Clearly we need to make some pretty radical reassessments of our society. Start by questioning the assumptions.  It is important that we clearly see what our situation is. We need viable scenarios as we move towards understanding what a sustainable future society will look like.

  Given the estimated time constraints for the possible failure of certain presently unsustainable systems, the development of sustainable community models is urgently needed. There are many barriers to the creation of such models. Some of these involve human behavior. Some of the most difficult to overcome are institutional. It would certainly be tragic to see great human suffering caused because we couldn’t change the existing set of rules but this is one of the reasons there are not many viable optional models today.

  Some examples of model sustainable communities are to be found. The Amish can be viewed as one possible example. Gaviotas in Colombia is a very inspiring story. And several communities are discussed in the book Builders of the Dawn and also in the out of print Context Magazine which is available on line.

       “Using well-developed dialoguing and visioning processes involving the entire community, people could develop new ways to organize themselves with community-supported agriculture, barter and alternative currencies, solar and wind energy, holistic and complementary medicine, and co-ops of all kinds.” —Corinne McLaughlin and Gordon Davidson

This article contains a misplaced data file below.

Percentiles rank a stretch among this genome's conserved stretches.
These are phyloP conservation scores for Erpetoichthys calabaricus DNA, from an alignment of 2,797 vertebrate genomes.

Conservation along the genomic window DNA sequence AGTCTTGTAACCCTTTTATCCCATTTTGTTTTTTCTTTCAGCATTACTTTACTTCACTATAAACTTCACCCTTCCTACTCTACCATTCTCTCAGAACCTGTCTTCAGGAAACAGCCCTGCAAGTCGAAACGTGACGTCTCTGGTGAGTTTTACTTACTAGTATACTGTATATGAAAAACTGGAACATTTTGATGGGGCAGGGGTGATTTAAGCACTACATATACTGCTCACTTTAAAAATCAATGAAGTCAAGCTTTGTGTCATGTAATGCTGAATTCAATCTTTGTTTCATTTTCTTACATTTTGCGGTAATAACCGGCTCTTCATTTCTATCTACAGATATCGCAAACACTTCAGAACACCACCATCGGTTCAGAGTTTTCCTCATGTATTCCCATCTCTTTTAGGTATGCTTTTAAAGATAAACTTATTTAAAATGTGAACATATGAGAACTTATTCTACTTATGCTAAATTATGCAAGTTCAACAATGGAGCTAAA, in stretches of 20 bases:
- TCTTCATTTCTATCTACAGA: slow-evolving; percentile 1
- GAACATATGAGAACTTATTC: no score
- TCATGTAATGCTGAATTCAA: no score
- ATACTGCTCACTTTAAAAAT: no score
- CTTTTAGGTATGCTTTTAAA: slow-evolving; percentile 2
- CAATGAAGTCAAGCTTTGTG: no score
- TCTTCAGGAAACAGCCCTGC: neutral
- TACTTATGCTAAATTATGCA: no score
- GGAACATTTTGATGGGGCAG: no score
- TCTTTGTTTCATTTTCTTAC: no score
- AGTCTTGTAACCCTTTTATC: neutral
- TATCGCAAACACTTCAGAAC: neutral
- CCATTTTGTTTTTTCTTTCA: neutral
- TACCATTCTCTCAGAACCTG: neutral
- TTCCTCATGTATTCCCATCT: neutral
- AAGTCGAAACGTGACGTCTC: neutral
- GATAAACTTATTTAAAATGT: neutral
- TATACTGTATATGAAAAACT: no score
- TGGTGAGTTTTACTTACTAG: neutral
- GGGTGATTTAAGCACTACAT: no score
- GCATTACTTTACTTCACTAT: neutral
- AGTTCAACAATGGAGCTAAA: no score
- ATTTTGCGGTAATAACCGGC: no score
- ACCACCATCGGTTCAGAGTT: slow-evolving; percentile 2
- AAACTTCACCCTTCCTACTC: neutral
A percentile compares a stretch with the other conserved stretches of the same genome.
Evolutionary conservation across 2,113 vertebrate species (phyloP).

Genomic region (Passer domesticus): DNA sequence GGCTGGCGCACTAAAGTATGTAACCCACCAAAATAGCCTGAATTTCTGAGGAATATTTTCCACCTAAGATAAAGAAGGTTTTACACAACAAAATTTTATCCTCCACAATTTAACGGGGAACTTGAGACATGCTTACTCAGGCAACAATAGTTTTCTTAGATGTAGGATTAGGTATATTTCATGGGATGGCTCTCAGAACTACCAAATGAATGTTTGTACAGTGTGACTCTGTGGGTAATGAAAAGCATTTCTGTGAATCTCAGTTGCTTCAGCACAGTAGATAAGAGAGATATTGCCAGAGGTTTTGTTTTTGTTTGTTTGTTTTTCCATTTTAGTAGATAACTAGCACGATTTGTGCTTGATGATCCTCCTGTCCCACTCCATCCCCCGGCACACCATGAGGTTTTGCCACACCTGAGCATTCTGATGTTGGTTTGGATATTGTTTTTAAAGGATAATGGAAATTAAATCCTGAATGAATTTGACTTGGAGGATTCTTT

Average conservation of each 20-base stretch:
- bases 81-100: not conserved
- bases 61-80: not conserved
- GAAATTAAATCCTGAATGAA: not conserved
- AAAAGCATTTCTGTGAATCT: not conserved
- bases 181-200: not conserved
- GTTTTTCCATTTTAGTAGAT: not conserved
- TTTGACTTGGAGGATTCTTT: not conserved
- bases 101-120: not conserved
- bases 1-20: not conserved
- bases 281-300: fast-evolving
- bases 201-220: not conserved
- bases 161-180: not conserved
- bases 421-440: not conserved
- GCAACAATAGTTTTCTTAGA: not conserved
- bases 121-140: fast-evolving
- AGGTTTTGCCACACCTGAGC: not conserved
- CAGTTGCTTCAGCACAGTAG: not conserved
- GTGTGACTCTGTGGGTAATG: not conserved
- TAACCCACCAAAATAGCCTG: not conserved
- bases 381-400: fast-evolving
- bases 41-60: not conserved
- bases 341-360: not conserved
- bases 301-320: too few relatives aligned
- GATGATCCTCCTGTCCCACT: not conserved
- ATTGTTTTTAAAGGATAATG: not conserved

Essential to the concept of sustainable community is the need to live within our daily renewable energy income. This is made easily achievable with energy efficient design and building materials. The existing built environment is almost entirely dysfunctional, built based on the flawed assumptions of unlimited supplies of cheap fossil energy. We have known for many years how to plan developments and design buildings to use very little energy. With the use of proper insulation and passive solar design it is possible to reach renewableenergy self sufficiency in our homes. One example of such a building is the Solargon.

  Our chosen means of personal mobility, the car, is a truly amazing example of excess gone… well, excessive. We have the means to design and build very efficient models of personal mobility that can place our transportation energy needs well within the reach of personal home renewable energy systems.

  These technologies and concepts taken together with the idea of a group of people with a shared sense of the values involved in creating a sustainable community, the concept is easy to envision. However it seems to be difficult to achieve otherwise wouldn’t we all be living sustainably?

  If you are someone who has dreamed of sustainable living and would like to explore the means to overcome the barriers and develop a Solargon village please contact  information on The SolargonCommunity Discussion Group.

 More at Citizens for Clean Energy

Solargon 2020

March 26, 2010

In the town of Lyons, Colorado is a unique project under way. By the river in Apple Valley is a Solargon project that combines two Solargon 20’s stacked vertically. This is the first arrangement of this sort although we have put Solargon 20’s side by side and connected them with a link. To see more about this project click here.

Solargon Before Manufacturing

February 21, 2010

Pictured above is one of the original Solargons pre manufacturing. With its 9’x8′ walls it is over 400 sq. ft. and is now in its third location in Paonia, Colorado. It had a 4×4 skylight which resulted in too much solar gain. This was replaced with a cupola. With a solar array and in wall heater this off the grid dwelling is quite comfortable. Do you want your own Solargon? Write me. I will write you back.